WebKit weekly report #6
Sorry for no report last week, I was not in front of the computer on Friday.
Anyway, I got the HTTP authentication working last week. This was the last missing feature in the Services Kit version of WebKit when compared to the current cURL one. The next step is to fix the new rendering bugs.
The rendering side of things is mostly built into WebKit, so I didn’t want to fix it on the old version we are still running. So, I have started merging WebKit changes all the way to the current revision. Unfortunately, our WebKit repository wasn’t created the right way, and the commit hashes for WebKit commits didn’t match the ones for the official WebKit repo. I had to create a new repository, and manually match the commits and play with git rebase, merge and cherry-pick to rewrite all ourwork against the official WebKit commits. This took some time, as there are 120000 WebKit commits in our repository, plus our own changes.
I have removed the old repository and uploaded a new one. My work happens in the ‘rebased’ branch, which is the default one.
With the repository rebased onto the official WebKit, it is now possible to use git merge to merge commits directly from the official WebKit mirror.. Our port was about 2 years behind, in WebKit world that’s more than 30000 commits. I didn’t merge those all at once, instead I’m working with ranges of about 2000 to 3000 commits. While one range is merging and compiling, I can review the commits for the following one, and take note of the important changes. This helps a lot knowing what happened when I need to do a merge or fix the build.
I have merged commits up to april 2013 so far. This is the point where the Chromium port gets removed, and later on the wxWidgets port. The GTK one switches to CMake as a build system (the same we use now). These are the changes that creates more conflicts with us, so I’m going to merge this part in smaller chunks (I tried a big one and got a build error I didn’t know how to solve).
Following the removal of the Chromium port, WebKit entered a phase of cleanup and simplification. This includes removing Chromium-specific stuff, making the code simpler in some places, and also using some C++11 features that help with detecting errors at compile time.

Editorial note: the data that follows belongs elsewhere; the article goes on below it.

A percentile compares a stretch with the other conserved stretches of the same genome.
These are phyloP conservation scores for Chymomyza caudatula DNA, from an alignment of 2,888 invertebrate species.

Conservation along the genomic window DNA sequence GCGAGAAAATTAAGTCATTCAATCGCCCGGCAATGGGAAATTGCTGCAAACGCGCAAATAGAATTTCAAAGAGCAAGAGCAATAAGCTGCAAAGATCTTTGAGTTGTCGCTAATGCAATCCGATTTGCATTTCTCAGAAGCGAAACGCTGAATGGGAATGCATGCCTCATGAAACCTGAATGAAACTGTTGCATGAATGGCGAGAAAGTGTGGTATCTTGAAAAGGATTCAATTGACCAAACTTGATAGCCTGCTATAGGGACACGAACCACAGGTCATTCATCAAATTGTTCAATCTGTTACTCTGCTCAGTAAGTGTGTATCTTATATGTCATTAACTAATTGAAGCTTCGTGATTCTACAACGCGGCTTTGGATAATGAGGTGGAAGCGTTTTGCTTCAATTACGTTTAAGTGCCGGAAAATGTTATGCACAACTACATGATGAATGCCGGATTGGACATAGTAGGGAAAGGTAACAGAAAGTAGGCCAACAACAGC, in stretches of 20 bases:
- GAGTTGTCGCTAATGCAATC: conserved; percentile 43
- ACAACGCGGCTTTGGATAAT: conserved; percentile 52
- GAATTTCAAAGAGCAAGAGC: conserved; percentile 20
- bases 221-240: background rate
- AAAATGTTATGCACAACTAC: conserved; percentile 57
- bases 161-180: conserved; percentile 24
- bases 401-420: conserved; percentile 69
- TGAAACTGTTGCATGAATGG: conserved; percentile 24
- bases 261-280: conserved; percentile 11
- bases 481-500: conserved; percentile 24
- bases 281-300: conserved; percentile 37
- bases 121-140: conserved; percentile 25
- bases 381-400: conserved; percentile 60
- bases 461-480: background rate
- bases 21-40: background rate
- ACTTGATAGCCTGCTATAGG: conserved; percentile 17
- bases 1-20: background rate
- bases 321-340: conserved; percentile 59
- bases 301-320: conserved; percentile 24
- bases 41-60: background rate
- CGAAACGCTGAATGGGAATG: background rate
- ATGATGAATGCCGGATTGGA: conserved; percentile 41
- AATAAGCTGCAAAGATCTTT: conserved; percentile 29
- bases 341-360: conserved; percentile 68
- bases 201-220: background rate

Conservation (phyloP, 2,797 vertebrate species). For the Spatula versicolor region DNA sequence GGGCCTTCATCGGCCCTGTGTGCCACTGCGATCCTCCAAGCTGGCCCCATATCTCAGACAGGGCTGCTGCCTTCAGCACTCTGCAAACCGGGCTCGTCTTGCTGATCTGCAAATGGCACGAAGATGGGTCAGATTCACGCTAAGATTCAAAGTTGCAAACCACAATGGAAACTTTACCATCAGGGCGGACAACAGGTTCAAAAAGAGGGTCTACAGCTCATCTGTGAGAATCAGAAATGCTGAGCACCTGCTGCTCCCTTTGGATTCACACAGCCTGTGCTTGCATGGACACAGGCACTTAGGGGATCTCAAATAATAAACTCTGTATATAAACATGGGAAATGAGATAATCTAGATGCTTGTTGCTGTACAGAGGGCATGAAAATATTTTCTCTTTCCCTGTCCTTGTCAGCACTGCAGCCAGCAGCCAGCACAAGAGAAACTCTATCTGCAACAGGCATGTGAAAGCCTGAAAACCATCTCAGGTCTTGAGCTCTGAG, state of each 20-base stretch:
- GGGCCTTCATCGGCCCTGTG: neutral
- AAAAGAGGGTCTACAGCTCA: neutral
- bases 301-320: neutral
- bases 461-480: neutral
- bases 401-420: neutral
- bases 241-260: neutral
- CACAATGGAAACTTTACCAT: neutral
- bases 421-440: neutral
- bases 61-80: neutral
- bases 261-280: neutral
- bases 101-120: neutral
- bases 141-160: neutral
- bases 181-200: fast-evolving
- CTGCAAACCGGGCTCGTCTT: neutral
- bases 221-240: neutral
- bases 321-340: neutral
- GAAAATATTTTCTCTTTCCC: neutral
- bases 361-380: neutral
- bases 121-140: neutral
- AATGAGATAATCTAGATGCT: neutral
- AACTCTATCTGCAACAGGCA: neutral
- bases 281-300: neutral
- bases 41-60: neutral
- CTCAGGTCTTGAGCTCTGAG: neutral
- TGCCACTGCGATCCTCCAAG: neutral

One important change is the introduction of “platform strategies”. Before that, porting webKit involved implementing many classes where the header file was shared accross platforms, but not the C++ sources. This led to a lot of #ifdefs-guarded platform-specific code all over the place. The platformStrategy class makes all the platform specific code located in the same place, and the shared code go elsewhere. Our port will be much easier to keep working this way.
So, which new features are brought in by this huge merge ? Well, none so far. Most of the features in WebKit are optional, and to keep things easier, we disabled most of them. As features are sometimes removed when no port uses them, I’m forst going to merge all the changes, then see what can easily be enabled. Some of the features involve only multi-platfomr code, but others require some porting.
Anyway, the up-to-date WebKit is faster, smaller, and has much less bugs, which are already very good things. When I’m done with the merge I will have a look at running the WebKit tests, as I’m pretty sure this will help catch some bugs and at least give us a better idea of the work left to do. Running a testsuite is now much easier thanks to the use of CMake, where the guis working on the EFL port made some changes to the build system to help with setting this up. I will also test all the websites I have listed on my TODO/check list, to make sure things that used to work are still working.
I hope to have something in shape for a merge next week or the one after that. The remaining part of the month will be dedicated to enabling some of the extra features, but with only 2 or 3 weeks left I will not be able to work on the most complex ones. Haiku, Inc currently can’t fund another month of development, so it looks like I’ll have to stop there, unless there are more people donating money this month.
- Haiku monthly activity report - 08/2019
- GSOC 2019 Final Report
- Haiku Activity Report: Performance Edition
- new PVS studio scan
- Coding week 4,5,6
- [GSoc 2019] Weeks #4, #5 and #6 progress report
- Haiku monthly activity report - 06/2019
- Coding week no 2 and 3
- [GSoC 2019] Weeks #1, #2 and #3 progress reports
- Haiku monthly activity report, May 2019